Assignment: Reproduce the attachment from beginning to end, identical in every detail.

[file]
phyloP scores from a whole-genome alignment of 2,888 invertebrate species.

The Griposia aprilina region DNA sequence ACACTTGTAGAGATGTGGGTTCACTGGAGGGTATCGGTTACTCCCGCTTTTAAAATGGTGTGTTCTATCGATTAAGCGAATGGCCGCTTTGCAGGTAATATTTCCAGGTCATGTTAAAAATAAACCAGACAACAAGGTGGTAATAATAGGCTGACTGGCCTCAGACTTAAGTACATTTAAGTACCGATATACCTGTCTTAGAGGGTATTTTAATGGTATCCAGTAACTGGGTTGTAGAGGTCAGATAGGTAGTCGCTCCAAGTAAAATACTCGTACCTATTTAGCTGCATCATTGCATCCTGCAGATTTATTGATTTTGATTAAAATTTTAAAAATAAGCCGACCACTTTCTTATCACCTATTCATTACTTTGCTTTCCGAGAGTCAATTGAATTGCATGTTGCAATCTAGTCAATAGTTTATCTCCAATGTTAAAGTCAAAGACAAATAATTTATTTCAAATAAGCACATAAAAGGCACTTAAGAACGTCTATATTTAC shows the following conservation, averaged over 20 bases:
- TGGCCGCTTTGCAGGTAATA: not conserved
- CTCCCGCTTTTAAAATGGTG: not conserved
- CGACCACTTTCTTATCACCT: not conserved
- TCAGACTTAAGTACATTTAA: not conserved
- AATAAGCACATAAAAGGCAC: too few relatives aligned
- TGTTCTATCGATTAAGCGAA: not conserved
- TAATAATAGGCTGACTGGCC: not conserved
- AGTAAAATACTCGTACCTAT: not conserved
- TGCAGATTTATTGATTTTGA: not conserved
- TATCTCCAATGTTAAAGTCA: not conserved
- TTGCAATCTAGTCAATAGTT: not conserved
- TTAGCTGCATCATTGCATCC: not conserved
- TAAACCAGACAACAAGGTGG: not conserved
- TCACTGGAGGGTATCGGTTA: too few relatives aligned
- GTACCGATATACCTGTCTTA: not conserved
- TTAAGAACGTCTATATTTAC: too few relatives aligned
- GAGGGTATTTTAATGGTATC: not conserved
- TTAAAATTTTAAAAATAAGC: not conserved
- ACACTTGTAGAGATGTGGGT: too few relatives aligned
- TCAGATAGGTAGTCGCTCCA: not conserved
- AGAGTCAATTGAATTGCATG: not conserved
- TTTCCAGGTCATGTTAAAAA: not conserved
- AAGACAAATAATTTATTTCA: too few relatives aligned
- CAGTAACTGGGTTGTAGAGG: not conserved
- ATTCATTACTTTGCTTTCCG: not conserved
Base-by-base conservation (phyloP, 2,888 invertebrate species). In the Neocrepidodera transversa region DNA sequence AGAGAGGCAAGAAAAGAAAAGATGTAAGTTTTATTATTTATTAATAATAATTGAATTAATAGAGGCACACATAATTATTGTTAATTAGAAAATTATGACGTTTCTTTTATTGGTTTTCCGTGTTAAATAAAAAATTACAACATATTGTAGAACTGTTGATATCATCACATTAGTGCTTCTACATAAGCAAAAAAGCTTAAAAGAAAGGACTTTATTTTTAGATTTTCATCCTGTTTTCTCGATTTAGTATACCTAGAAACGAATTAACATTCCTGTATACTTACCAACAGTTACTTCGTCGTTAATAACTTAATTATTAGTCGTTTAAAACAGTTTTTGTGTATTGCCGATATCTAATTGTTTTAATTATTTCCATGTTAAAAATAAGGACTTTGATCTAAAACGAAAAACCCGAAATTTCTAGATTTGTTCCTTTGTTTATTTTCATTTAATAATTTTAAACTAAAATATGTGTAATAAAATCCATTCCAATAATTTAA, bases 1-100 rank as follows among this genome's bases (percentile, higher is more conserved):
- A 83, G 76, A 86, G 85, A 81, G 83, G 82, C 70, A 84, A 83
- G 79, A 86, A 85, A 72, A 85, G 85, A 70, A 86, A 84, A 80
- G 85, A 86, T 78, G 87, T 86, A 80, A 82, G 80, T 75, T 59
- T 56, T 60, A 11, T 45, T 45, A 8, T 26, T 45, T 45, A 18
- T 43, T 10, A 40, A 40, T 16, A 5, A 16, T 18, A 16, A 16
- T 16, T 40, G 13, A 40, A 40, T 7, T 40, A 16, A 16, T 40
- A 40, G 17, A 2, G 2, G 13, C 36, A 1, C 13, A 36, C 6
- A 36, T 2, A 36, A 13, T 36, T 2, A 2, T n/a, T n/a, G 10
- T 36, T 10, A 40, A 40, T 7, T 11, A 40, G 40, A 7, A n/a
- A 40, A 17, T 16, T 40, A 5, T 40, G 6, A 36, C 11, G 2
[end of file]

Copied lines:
phyloP scores from a whole-genome alignment of 2,888 invertebrate species.

The Griposia aprilina region DNA sequence ACACTTGTAGAGATGTGGGTTCACTGGAGGGTATCGGTTACTCCCGCTTTTAAAATGGTGTGTTCTATCGATTAAGCGAATGGCCGCTTTGCAGGTAATATTTCCAGGTCATGTTAAAAATAAACCAGACAACAAGGTGGTAATAATAGGCTGACTGGCCTCAGACTTAAGTACATTTAAGTACCGATATACCTGTCTTAGAGGGTATTTTAATGGTATCCAGTAACTGGGTTGTAGAGGTCAGATAGGTAGTCGCTCCAAGTAAAATACTCGTACCTATTTAGCTGCATCATTGCATCCTGCAGATTTATTGATTTTGATTAAAATTTTAAAAATAAGCCGACCACTTTCTTATCACCTATTCATTACTTTGCTTTCCGAGAGTCAATTGAATTGCATGTTGCAATCTAGTCAATAGTTTATCTCCAATGTTAAAGTCAAAGACAAATAATTTATTTCAAATAAGCACATAAAAGGCACTTAAGAACGTCTATATTTAC shows the following conservation, averaged over 20 bases:
- TGGCCGCTTTGCAGGTAATA: not conserved
- CTCCCGCTTTTAAAATGGTG: not conserved
- CGACCACTTTCTTATCACCT: not conserved
- TCAGACTTAAGTACATTTAA: not conserved
- AATAAGCACATAAAAGGCAC: too few relatives aligned
- TGTTCTATCGATTAAGCGAA: not conserved
- TAATAATAGGCTGACTGGCC: not conserved
- AGTAAAATACTCGTACCTAT: not conserved
- TGCAGATTTATTGATTTTGA: not conserved
- TATCTCCAATGTTAAAGTCA: not conserved
- TTGCAATCTAGTCAATAGTT: not conserved
- TTAGCTGCATCATTGCATCC: not conserved
- TAAACCAGACAACAAGGTGG: not conserved
- TCACTGGAGGGTATCGGTTA: too few relatives aligned
- GTACCGATATACCTGTCTTA: not conserved
- TTAAGAACGTCTATATTTAC: too few relatives aligned
- GAGGGTATTTTAATGGTATC: not conserved
- TTAAAATTTTAAAAATAAGC: not conserved
- ACACTTGTAGAGATGTGGGT: too few relatives aligned
- TCAGATAGGTAGTCGCTCCA: not conserved
- AGAGTCAATTGAATTGCATG: not conserved
- TTTCCAGGTCATGTTAAAAA: not conserved
- AAGACAAATAATTTATTTCA: too few relatives aligned
- CAGTAACTGGGTTGTAGAGG: not conserved
- ATTCATTACTTTGCTTTCCG: not conserved
Base-by-base conservation (phyloP, 2,888 invertebrate species). In the Neocrepidodera transversa region DNA sequence AGAGAGGCAAGAAAAGAAAAGATGTAAGTTTTATTATTTATTAATAATAATTGAATTAATAGAGGCACACATAATTATTGTTAATTAGAAAATTATGACGTTTCTTTTATTGGTTTTCCGTGTTAAATAAAAAATTACAACATATTGTAGAACTGTTGATATCATCACATTAGTGCTTCTACATAAGCAAAAAAGCTTAAAAGAAAGGACTTTATTTTTAGATTTTCATCCTGTTTTCTCGATTTAGTATACCTAGAAACGAATTAACATTCCTGTATACTTACCAACAGTTACTTCGTCGTTAATAACTTAATTATTAGTCGTTTAAAACAGTTTTTGTGTATTGCCGATATCTAATTGTTTTAATTATTTCCATGTTAAAAATAAGGACTTTGATCTAAAACGAAAAACCCGAAATTTCTAGATTTGTTCCTTTGTTTATTTTCATTTAATAATTTTAAACTAAAATATGTGTAATAAAATCCATTCCAATAATTTAA, bases 1-100 rank as follows among this genome's bases (percentile, higher is more conserved):
- A 83, G 76, A 86, G 85, A 81, G 83, G 82, C 70, A 84, A 83
- G 79, A 86, A 85, A 72, A 85, G 85, A 70, A 86, A 84, A 80
- G 85, A 86, T 78, G 87, T 86, A 80, A 82, G 80, T 75, T 59
- T 56, T 60, A 11, T 45, T 45, A 8, T 26, T 45, T 45, A 18
- T 43, T 10, A 40, A 40, T 16, A 5, A 16, T 18, A 16, A 16
- T 16, T 40, G 13, A 40, A 40, T 7, T 40, A 16, A 16, T 40
- A 40, G 17, A 2, G 2, G 13, C 36, A 1, C 13, A 36, C 6
- A 36, T 2, A 36, A 13, T 36, T 2, A 2, T n/a, T n/a, G 10
- T 36, T 10, A 40, A 40, T 7, T 11, A 40, G 40, A 7, A n/a
- A 40, A 17, T 16, T 40, A 5, T 40, G 6, A 36, C 11, G 2